An international team monitoring the activity of the sun has predicted that the next two years will have some of the most intense and frequent Northern Lights displays in a generation.
Already this year the Earth’s aurora has been seen in states like Wisconsin and Minnesota—far south of its normal showgrounds.
The key observation feature are sunspots, disturbances on the surface of the sun that have been recorded for hundreds of years, and the more sunspots there are in a year, the greater the frequency that the poles will see the Aurora Borealis.
The Solar Cycle 25 Prediction Panel had predicted in the early 2000s that there would be 178 sunspots per month—the highest this rate had become this century—but throughout 2024 and 2025, that’s likely to be much higher—between 220 and 227 per month.
Sunspots are dark blotches on the sun that mark areas of lower temperatures and strong magnetic distortions. These sunspots are often the future location of a coronal mass ejection, whereby the sun flings some of its material out into space. This creates what is commonly called “space weather.”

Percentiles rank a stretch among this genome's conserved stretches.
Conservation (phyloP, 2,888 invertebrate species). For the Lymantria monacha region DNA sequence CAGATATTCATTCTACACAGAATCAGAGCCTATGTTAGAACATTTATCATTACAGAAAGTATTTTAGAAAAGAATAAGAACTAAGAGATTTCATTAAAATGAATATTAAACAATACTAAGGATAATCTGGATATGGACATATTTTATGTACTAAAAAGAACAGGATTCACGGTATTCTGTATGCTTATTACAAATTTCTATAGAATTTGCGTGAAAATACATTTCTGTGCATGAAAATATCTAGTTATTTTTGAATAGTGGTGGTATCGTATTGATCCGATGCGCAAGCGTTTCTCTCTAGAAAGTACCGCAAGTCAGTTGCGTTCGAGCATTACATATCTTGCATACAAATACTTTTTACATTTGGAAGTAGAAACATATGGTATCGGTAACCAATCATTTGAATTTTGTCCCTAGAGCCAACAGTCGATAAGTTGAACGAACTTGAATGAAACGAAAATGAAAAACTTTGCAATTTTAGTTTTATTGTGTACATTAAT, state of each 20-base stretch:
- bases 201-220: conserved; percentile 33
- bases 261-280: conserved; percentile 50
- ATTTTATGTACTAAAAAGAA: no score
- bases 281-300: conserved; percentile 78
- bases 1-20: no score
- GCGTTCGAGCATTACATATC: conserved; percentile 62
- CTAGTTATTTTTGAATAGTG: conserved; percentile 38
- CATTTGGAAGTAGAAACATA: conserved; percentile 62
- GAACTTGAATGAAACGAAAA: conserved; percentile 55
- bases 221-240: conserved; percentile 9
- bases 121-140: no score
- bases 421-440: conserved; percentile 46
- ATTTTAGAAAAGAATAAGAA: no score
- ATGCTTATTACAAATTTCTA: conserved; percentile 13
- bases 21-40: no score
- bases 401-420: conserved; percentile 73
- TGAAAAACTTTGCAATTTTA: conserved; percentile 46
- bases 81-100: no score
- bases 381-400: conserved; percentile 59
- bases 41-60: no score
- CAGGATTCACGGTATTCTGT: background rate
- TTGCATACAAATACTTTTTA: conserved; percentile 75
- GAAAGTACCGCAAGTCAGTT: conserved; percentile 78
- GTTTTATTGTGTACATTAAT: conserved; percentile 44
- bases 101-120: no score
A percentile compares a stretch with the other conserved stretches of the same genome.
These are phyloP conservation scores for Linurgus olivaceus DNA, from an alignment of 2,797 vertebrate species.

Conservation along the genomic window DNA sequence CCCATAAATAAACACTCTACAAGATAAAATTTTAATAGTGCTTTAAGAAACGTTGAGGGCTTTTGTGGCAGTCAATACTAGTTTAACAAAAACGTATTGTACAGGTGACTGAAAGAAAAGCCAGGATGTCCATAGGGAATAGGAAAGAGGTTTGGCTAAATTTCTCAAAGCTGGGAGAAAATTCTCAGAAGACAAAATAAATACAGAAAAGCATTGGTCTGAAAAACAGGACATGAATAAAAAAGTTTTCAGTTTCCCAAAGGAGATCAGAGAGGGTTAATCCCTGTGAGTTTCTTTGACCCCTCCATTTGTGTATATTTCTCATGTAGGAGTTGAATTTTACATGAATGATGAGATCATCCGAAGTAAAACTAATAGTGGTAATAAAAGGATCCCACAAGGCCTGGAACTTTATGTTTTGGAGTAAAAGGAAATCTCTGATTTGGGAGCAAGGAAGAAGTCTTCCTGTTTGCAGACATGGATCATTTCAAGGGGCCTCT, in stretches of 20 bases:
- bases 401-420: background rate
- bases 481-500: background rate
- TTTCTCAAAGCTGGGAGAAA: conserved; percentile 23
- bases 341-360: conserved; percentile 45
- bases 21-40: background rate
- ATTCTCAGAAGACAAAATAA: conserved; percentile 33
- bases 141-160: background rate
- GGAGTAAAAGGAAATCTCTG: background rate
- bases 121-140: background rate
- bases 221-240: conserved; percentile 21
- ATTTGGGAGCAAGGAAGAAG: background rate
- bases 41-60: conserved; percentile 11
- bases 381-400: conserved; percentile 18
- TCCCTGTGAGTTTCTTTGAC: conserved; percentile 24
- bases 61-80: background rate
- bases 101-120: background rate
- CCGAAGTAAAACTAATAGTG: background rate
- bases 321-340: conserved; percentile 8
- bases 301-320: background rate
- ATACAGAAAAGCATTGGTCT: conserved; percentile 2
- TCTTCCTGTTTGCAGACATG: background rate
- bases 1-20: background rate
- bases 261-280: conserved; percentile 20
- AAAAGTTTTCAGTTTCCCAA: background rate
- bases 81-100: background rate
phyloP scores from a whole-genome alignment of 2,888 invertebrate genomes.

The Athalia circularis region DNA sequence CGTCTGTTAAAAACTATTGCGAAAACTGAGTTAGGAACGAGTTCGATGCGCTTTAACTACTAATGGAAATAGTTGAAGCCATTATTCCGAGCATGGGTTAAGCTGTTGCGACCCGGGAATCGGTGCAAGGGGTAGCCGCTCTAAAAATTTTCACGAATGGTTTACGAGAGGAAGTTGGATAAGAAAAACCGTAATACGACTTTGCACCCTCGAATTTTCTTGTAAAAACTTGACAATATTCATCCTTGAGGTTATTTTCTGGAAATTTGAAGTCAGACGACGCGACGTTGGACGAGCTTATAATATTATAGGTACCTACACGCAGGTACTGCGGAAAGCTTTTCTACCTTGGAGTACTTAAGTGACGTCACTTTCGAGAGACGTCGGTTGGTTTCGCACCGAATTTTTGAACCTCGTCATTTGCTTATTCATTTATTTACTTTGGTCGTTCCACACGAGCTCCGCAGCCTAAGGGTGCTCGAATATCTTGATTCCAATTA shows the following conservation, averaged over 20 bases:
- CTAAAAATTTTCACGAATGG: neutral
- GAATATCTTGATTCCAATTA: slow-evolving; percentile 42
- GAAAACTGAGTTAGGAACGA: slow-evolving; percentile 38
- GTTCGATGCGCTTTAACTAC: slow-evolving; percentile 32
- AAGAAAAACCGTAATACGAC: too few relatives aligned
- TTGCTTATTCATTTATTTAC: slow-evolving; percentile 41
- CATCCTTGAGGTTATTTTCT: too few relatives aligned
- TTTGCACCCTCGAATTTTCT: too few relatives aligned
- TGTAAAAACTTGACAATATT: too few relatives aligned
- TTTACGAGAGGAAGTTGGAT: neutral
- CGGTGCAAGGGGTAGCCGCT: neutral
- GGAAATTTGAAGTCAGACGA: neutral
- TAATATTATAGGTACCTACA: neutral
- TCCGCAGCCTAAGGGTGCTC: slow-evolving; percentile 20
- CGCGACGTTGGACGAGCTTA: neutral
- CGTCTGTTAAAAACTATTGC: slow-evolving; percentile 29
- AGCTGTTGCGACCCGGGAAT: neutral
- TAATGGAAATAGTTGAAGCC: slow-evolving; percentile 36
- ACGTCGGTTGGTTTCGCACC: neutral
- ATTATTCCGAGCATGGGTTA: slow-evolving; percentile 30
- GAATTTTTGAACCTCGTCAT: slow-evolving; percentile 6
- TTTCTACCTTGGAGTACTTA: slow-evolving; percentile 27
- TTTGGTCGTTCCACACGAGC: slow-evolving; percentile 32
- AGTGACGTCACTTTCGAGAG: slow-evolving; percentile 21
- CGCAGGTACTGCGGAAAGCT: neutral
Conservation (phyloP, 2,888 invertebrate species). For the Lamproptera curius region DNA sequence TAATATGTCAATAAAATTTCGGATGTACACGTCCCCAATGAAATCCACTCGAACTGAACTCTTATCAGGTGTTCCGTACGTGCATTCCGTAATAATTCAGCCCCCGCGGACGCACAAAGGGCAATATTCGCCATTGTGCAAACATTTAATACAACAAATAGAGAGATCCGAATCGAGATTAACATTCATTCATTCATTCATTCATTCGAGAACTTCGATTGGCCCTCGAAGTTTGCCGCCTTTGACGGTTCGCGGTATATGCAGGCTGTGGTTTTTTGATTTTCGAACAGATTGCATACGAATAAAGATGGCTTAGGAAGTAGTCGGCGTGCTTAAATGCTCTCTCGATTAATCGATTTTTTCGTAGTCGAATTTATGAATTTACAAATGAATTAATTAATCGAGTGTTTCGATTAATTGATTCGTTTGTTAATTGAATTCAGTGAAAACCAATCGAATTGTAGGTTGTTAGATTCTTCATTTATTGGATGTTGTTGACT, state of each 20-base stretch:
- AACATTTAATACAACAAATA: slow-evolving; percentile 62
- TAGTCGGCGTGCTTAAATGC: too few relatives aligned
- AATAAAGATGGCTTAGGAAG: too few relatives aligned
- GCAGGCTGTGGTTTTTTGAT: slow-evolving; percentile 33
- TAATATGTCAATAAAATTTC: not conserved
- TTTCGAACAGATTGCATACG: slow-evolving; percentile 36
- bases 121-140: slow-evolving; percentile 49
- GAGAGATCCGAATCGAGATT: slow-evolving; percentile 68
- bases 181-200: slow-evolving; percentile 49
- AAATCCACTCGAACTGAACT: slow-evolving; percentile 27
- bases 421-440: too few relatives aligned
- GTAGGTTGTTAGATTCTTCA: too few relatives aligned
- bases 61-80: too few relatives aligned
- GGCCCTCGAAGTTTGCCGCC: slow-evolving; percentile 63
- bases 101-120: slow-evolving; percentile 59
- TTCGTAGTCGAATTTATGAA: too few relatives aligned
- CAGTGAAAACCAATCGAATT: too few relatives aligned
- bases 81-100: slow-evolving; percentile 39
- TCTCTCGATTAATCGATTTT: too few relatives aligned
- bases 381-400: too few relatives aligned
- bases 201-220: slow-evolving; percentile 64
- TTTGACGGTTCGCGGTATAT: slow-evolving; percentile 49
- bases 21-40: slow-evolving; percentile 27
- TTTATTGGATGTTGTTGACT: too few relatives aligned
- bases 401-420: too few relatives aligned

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Clashing with the Earth’s magnetosphere, most of this weather is deflected away, but some of it creeps in where the magnetic field is weakest—the polar regions—hence the “Northern Lights;” although it also happens over the southern pole as well.
The upcoming autumnal equinox is an additional distortion of the magnetic field, and could lead to even more vivid colors for enthusiastic skywatchers and stargazers in the northern and southern reaches, although NBC reports that even Arizona has been seeing glimpses of the aurora
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